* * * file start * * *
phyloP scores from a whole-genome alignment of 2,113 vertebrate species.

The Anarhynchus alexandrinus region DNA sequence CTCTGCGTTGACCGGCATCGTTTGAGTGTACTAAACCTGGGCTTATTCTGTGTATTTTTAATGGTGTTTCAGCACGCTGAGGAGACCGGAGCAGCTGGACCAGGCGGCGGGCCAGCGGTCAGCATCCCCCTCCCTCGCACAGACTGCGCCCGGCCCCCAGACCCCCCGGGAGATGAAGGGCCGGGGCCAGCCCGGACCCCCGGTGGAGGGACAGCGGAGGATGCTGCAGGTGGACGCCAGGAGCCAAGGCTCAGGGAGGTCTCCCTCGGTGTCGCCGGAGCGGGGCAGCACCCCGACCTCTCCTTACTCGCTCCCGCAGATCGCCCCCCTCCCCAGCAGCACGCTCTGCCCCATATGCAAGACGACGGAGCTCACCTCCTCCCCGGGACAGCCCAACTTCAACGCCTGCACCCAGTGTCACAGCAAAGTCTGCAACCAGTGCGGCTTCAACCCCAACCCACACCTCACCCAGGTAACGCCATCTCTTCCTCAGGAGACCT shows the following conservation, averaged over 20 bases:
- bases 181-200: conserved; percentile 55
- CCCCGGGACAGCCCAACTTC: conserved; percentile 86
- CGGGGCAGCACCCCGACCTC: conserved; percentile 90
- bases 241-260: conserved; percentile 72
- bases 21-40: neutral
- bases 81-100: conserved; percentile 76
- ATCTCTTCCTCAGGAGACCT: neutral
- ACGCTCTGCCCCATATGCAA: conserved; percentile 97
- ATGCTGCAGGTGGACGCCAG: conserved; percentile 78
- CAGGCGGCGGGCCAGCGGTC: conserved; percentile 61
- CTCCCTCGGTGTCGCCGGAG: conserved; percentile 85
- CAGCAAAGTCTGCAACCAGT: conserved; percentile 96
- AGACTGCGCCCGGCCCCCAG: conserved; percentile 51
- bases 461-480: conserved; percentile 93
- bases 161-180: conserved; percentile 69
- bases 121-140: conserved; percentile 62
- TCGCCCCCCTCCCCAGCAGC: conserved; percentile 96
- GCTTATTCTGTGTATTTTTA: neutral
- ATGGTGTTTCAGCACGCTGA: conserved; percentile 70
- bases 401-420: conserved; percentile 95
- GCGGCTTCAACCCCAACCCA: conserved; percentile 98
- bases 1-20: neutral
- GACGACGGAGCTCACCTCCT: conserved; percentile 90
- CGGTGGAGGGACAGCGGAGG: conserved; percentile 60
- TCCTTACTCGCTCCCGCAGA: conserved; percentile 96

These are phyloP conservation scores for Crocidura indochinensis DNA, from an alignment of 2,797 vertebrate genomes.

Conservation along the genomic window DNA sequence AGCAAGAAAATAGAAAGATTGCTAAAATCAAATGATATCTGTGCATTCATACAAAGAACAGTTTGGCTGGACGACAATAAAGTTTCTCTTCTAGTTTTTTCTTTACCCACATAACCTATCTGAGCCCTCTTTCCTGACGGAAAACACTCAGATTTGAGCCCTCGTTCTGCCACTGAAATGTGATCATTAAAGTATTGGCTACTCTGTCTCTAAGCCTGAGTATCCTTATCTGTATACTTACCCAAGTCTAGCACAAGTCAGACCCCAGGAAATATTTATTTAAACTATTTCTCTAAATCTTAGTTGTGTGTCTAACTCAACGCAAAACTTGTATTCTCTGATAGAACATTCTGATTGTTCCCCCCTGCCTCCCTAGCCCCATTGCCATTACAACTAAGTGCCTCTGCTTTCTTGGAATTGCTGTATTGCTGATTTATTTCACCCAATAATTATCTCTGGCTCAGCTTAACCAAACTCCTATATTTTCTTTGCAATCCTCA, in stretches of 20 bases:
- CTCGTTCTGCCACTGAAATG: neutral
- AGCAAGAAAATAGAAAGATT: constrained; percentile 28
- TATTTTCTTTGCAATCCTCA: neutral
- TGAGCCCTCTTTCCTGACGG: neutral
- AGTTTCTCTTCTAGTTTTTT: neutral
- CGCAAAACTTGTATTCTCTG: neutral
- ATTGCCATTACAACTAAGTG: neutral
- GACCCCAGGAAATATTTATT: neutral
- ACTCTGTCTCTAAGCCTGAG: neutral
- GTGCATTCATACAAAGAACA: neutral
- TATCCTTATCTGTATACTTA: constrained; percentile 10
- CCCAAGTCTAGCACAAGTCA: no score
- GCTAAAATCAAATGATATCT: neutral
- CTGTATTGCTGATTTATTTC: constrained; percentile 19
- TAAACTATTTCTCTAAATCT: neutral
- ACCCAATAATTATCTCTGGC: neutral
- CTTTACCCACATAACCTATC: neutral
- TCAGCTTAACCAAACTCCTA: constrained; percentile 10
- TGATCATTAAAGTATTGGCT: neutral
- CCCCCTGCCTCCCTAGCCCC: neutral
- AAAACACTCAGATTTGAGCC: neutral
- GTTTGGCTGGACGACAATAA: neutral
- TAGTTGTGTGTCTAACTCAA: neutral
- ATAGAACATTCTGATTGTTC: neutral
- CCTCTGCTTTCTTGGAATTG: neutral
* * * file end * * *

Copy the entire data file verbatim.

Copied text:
phyloP scores from a whole-genome alignment of 2,113 vertebrate species.

The Anarhynchus alexandrinus region DNA sequence CTCTGCGTTGACCGGCATCGTTTGAGTGTACTAAACCTGGGCTTATTCTGTGTATTTTTAATGGTGTTTCAGCACGCTGAGGAGACCGGAGCAGCTGGACCAGGCGGCGGGCCAGCGGTCAGCATCCCCCTCCCTCGCACAGACTGCGCCCGGCCCCCAGACCCCCCGGGAGATGAAGGGCCGGGGCCAGCCCGGACCCCCGGTGGAGGGACAGCGGAGGATGCTGCAGGTGGACGCCAGGAGCCAAGGCTCAGGGAGGTCTCCCTCGGTGTCGCCGGAGCGGGGCAGCACCCCGACCTCTCCTTACTCGCTCCCGCAGATCGCCCCCCTCCCCAGCAGCACGCTCTGCCCCATATGCAAGACGACGGAGCTCACCTCCTCCCCGGGACAGCCCAACTTCAACGCCTGCACCCAGTGTCACAGCAAAGTCTGCAACCAGTGCGGCTTCAACCCCAACCCACACCTCACCCAGGTAACGCCATCTCTTCCTCAGGAGACCT shows the following conservation, averaged over 20 bases:
- bases 181-200: conserved; percentile 55
- CCCCGGGACAGCCCAACTTC: conserved; percentile 86
- CGGGGCAGCACCCCGACCTC: conserved; percentile 90
- bases 241-260: conserved; percentile 72
- bases 21-40: neutral
- bases 81-100: conserved; percentile 76
- ATCTCTTCCTCAGGAGACCT: neutral
- ACGCTCTGCCCCATATGCAA: conserved; percentile 97
- ATGCTGCAGGTGGACGCCAG: conserved; percentile 78
- CAGGCGGCGGGCCAGCGGTC: conserved; percentile 61
- CTCCCTCGGTGTCGCCGGAG: conserved; percentile 85
- CAGCAAAGTCTGCAACCAGT: conserved; percentile 96
- AGACTGCGCCCGGCCCCCAG: conserved; percentile 51
- bases 461-480: conserved; percentile 93
- bases 161-180: conserved; percentile 69
- bases 121-140: conserved; percentile 62
- TCGCCCCCCTCCCCAGCAGC: conserved; percentile 96
- GCTTATTCTGTGTATTTTTA: neutral
- ATGGTGTTTCAGCACGCTGA: conserved; percentile 70
- bases 401-420: conserved; percentile 95
- GCGGCTTCAACCCCAACCCA: conserved; percentile 98
- bases 1-20: neutral
- GACGACGGAGCTCACCTCCT: conserved; percentile 90
- CGGTGGAGGGACAGCGGAGG: conserved; percentile 60
- TCCTTACTCGCTCCCGCAGA: conserved; percentile 96

These are phyloP conservation scores for Crocidura indochinensis DNA, from an alignment of 2,797 vertebrate genomes.

Conservation along the genomic window DNA sequence AGCAAGAAAATAGAAAGATTGCTAAAATCAAATGATATCTGTGCATTCATACAAAGAACAGTTTGGCTGGACGACAATAAAGTTTCTCTTCTAGTTTTTTCTTTACCCACATAACCTATCTGAGCCCTCTTTCCTGACGGAAAACACTCAGATTTGAGCCCTCGTTCTGCCACTGAAATGTGATCATTAAAGTATTGGCTACTCTGTCTCTAAGCCTGAGTATCCTTATCTGTATACTTACCCAAGTCTAGCACAAGTCAGACCCCAGGAAATATTTATTTAAACTATTTCTCTAAATCTTAGTTGTGTGTCTAACTCAACGCAAAACTTGTATTCTCTGATAGAACATTCTGATTGTTCCCCCCTGCCTCCCTAGCCCCATTGCCATTACAACTAAGTGCCTCTGCTTTCTTGGAATTGCTGTATTGCTGATTTATTTCACCCAATAATTATCTCTGGCTCAGCTTAACCAAACTCCTATATTTTCTTTGCAATCCTCA, in stretches of 20 bases:
- CTCGTTCTGCCACTGAAATG: neutral
- AGCAAGAAAATAGAAAGATT: constrained; percentile 28
- TATTTTCTTTGCAATCCTCA: neutral
- TGAGCCCTCTTTCCTGACGG: neutral
- AGTTTCTCTTCTAGTTTTTT: neutral
- CGCAAAACTTGTATTCTCTG: neutral
- ATTGCCATTACAACTAAGTG: neutral
- GACCCCAGGAAATATTTATT: neutral
- ACTCTGTCTCTAAGCCTGAG: neutral
- GTGCATTCATACAAAGAACA: neutral
- TATCCTTATCTGTATACTTA: constrained; percentile 10
- CCCAAGTCTAGCACAAGTCA: no score
- GCTAAAATCAAATGATATCT: neutral
- CTGTATTGCTGATTTATTTC: constrained; percentile 19
- TAAACTATTTCTCTAAATCT: neutral
- ACCCAATAATTATCTCTGGC: neutral
- CTTTACCCACATAACCTATC: neutral
- TCAGCTTAACCAAACTCCTA: constrained; percentile 10
- TGATCATTAAAGTATTGGCT: neutral
- CCCCCTGCCTCCCTAGCCCC: neutral
- AAAACACTCAGATTTGAGCC: neutral
- GTTTGGCTGGACGACAATAA: neutral
- TAGTTGTGTGTCTAACTCAA: neutral
- ATAGAACATTCTGATTGTTC: neutral
- CCTCTGCTTTCTTGGAATTG: neutral